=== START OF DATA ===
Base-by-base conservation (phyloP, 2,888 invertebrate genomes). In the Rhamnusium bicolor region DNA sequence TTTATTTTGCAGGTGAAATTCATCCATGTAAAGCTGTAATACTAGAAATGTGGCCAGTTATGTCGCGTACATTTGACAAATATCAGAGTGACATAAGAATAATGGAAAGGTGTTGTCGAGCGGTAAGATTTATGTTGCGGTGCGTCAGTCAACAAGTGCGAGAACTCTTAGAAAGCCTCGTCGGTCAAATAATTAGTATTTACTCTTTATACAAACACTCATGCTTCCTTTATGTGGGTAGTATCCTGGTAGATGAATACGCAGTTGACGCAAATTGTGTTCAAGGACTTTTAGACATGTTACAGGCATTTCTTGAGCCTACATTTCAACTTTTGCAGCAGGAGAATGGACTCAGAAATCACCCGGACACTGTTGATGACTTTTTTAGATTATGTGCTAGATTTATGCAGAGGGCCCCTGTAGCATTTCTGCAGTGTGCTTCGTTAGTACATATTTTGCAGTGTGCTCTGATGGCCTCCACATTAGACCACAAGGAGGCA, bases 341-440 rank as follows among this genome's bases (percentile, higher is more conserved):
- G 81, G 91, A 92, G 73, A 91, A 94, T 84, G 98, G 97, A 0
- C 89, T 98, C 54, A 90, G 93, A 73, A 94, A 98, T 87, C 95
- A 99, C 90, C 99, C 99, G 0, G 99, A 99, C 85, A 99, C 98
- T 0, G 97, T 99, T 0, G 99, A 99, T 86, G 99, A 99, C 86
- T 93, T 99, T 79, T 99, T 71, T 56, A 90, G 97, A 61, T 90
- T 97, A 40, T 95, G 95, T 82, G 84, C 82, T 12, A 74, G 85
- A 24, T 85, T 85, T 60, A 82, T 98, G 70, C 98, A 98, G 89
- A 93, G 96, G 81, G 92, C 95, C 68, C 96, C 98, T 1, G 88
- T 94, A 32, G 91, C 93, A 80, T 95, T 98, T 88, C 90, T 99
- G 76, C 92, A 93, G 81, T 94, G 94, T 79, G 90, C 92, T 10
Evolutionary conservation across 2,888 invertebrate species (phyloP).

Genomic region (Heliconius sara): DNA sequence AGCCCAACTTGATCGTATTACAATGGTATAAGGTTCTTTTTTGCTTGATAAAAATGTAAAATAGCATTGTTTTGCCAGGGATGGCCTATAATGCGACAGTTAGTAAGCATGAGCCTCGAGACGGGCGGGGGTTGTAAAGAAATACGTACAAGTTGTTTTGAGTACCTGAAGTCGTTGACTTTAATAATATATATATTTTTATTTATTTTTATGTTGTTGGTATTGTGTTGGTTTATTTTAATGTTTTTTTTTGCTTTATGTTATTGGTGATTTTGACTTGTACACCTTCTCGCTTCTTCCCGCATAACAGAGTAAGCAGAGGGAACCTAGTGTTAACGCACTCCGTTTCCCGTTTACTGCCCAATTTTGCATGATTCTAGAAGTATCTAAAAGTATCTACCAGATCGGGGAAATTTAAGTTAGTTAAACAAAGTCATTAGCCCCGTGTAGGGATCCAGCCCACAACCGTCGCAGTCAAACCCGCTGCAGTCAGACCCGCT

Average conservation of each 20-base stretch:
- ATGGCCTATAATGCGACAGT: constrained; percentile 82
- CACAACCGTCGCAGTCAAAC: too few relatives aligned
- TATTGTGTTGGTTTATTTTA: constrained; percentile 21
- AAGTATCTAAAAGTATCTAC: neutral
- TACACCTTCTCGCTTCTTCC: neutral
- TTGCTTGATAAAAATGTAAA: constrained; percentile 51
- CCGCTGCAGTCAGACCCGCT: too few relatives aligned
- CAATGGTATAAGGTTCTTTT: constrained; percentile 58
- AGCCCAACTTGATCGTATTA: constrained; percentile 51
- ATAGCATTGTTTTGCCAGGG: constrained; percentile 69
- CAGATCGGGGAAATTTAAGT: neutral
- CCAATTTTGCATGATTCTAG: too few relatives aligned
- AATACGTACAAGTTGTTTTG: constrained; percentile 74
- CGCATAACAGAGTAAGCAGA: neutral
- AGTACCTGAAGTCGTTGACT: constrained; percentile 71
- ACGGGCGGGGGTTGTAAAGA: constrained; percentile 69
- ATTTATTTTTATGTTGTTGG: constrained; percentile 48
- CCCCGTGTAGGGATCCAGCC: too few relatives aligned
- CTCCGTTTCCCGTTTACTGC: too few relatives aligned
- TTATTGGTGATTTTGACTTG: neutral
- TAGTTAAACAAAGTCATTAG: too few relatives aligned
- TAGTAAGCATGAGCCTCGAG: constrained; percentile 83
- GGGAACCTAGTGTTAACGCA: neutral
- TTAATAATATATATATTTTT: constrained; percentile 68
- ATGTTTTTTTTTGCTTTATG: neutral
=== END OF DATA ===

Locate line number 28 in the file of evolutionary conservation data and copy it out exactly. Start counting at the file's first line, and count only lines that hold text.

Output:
- CGCATAACAGAGTAAGCAGA: neutral